Cinema Paradiso / by Susie Lubell

Pink Flower

We had a busy morning. It was effectively the first day of summer. Preschool ended yesterday and they start two weeks of summer camp on Monday. But today was a day reserved just for us to hang out as a trio. We rode bikes downtown. Went to the post office. Got coffee/chocolate milk. Watched trains. Went to the bank to deposit $26.25 that he saved in his piggy bank. It was a busy, but enjoyable morning.

We returned home for lunch and my daughter went down for her nap. My son decided to do some painting and I did a little design work on my computer. We listened to music. Then we played Zingo. Half way through the game I changed the music to the sound track from Cinema Paradiso, which if you haven't seen, you must get it in your queue immediately. The music alone is enough to make your heart burst right out of your chest. Then something changed. My son started to turn melancholic during the game. Then he inexplicably started to tear up.

I proceeded to ask him if he wanted to do something else. Play something else. Watch a movie. Paint more. His eyes were still welled with tears. Did he want to use my paper cutter? He nodded (sometimes he needs a little occupational therapy). I go to get a few prints I had made a while ago that printed with a clogged black ink cartridge so they are very colorful but not "sellable". I bring them back to the studio to cut into strips so we can make a garland or something by which time he is lying on the murphy bed sobbing. And the music is swelling in the background and it occurs to me that he is somehow moved by the music. Maybe. I snuggle with him on the bed for a few minutes and then I whisper, is it the music?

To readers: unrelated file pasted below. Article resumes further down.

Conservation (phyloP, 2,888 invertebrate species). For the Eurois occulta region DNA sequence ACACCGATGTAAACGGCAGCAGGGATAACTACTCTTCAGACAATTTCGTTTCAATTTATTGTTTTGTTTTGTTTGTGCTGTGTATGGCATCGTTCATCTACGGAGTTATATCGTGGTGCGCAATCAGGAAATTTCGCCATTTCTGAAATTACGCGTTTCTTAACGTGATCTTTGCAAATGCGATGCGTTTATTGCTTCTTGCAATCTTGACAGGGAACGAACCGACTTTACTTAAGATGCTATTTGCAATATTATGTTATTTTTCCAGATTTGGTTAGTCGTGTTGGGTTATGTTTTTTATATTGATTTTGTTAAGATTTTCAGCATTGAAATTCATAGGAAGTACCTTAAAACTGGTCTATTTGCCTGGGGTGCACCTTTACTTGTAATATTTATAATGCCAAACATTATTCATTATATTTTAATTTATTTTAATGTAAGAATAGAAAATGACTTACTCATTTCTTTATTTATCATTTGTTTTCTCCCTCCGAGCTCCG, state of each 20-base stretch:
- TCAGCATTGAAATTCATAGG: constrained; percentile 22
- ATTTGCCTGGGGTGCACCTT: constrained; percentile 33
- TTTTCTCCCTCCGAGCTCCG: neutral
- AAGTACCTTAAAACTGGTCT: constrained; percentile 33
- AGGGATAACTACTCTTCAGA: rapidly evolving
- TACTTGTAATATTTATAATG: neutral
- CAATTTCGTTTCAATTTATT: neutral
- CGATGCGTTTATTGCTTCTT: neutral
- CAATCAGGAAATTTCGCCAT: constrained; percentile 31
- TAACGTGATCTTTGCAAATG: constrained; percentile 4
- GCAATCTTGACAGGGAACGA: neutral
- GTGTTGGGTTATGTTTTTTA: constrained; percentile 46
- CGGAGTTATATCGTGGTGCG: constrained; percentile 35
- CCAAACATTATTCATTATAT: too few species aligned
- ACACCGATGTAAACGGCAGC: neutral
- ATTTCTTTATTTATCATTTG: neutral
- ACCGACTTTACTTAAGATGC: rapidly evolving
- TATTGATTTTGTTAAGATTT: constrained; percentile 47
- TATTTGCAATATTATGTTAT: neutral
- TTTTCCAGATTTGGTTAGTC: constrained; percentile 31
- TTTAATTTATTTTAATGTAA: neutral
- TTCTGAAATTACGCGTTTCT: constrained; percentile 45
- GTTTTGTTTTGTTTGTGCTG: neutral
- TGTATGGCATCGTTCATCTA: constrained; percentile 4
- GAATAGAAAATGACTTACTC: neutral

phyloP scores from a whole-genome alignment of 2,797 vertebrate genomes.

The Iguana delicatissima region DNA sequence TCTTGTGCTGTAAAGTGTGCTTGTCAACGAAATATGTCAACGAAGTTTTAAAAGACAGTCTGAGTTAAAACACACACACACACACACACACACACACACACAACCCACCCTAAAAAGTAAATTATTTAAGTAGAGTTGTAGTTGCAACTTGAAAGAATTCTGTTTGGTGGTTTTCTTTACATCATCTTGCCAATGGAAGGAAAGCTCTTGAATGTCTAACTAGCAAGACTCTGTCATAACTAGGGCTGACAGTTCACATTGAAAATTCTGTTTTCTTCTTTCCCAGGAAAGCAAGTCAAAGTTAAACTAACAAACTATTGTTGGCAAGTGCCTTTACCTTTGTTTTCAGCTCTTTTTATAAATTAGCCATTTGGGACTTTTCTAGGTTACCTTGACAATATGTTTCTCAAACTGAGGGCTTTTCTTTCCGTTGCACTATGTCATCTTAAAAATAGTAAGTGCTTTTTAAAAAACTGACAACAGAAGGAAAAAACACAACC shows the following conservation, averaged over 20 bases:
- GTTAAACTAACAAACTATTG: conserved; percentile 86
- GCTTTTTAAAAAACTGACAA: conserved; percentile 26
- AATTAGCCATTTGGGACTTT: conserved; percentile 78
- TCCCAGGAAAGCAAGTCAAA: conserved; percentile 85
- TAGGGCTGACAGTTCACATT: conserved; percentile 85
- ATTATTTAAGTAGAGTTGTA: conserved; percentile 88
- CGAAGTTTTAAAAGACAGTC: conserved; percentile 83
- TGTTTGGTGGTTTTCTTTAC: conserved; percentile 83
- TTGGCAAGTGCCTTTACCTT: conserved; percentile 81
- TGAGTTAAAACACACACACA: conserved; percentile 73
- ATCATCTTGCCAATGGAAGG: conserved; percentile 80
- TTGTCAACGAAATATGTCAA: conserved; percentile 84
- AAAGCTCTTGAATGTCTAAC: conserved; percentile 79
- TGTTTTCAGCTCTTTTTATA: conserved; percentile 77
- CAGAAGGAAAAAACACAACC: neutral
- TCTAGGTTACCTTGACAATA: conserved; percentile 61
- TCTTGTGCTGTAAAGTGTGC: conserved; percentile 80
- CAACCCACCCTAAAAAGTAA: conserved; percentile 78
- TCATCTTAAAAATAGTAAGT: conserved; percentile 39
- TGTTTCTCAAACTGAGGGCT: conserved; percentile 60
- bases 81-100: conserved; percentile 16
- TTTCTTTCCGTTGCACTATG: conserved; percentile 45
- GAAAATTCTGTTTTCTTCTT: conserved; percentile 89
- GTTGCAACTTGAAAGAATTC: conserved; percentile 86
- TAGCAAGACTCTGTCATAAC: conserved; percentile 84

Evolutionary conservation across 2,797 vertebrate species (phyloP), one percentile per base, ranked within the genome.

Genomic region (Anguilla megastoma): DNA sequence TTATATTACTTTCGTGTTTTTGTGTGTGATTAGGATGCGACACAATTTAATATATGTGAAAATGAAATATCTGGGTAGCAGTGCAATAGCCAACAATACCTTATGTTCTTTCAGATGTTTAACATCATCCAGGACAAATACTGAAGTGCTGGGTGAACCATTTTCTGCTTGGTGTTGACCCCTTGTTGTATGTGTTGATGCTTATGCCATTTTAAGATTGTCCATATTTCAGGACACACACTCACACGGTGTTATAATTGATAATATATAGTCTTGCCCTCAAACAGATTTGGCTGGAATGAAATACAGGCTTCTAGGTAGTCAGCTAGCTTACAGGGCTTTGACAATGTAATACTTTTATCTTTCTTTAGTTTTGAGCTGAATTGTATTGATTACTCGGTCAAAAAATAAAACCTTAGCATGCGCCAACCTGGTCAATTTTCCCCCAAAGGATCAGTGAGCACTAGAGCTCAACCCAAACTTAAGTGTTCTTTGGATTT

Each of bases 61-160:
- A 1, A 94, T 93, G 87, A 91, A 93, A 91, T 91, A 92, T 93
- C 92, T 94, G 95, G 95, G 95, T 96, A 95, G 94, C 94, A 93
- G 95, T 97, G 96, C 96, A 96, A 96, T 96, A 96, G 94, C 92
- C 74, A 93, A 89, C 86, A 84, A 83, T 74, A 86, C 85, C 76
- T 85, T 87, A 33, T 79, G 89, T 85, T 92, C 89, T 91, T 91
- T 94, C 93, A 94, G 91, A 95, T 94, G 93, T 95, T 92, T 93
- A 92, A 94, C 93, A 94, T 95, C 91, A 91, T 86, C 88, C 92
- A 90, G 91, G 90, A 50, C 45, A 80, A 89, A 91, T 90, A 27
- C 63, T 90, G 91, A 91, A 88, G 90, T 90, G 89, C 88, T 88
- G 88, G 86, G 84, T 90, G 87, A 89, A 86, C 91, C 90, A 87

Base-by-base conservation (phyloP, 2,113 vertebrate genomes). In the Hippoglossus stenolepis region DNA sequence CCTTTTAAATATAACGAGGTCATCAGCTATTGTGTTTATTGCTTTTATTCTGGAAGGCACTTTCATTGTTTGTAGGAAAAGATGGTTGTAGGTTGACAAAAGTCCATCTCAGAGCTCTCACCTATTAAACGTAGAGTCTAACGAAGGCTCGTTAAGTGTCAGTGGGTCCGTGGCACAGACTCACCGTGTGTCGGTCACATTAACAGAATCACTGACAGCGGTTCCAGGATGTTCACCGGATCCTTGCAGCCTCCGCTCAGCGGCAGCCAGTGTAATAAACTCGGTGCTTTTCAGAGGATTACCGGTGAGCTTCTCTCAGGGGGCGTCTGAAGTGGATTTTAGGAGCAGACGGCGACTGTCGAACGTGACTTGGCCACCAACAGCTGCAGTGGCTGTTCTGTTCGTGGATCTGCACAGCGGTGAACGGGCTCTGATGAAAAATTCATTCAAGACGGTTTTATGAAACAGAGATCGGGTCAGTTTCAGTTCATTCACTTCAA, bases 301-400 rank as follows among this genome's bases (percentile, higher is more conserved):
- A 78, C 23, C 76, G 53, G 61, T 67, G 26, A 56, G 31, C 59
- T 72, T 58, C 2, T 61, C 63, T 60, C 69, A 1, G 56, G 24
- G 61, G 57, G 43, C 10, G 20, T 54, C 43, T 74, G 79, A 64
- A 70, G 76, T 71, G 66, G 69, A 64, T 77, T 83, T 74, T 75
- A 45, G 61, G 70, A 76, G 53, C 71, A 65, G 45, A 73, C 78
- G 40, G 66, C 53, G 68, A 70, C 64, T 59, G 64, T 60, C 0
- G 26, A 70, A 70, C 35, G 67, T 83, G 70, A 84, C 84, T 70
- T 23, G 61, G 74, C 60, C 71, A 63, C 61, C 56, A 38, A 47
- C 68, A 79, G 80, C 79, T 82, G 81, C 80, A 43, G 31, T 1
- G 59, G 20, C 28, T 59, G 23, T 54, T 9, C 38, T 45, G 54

I asked him if he wanted me to turn it off and he nodded, too overwhelmed to speak. A minute later we started cutting and about ten minutes into our project he said he was feeling better. So we talked about how music is powerful stuff. How it can make us even cry. How I cried too when I first heard it. He smiled.

Three years ago I started this blog because I needed some place outside of my head to process my son's behavior. It took some time and some counseling to understand that he was a text-book "sensitive child". Not only in the "cries when you look at him sideways" kind of way but also in the "mommy, I can hear the light buzzing" kind of way. He was the kid that panicked at Gymboree and Music Together. Participation at birthday parties usually meant watching from the side. It was hard both because I desperately wanted him to be like the other kids who seemed to so easily fit into their surroundings and because I saw so much of myself in him.

In many ways he's a very different boy now. He warms up to people more quickly. He speaks his mind. He even goes barefoot. But at his core he's still every bit as sensitive as he always was, and I'm finally proud to say, he gets that from me.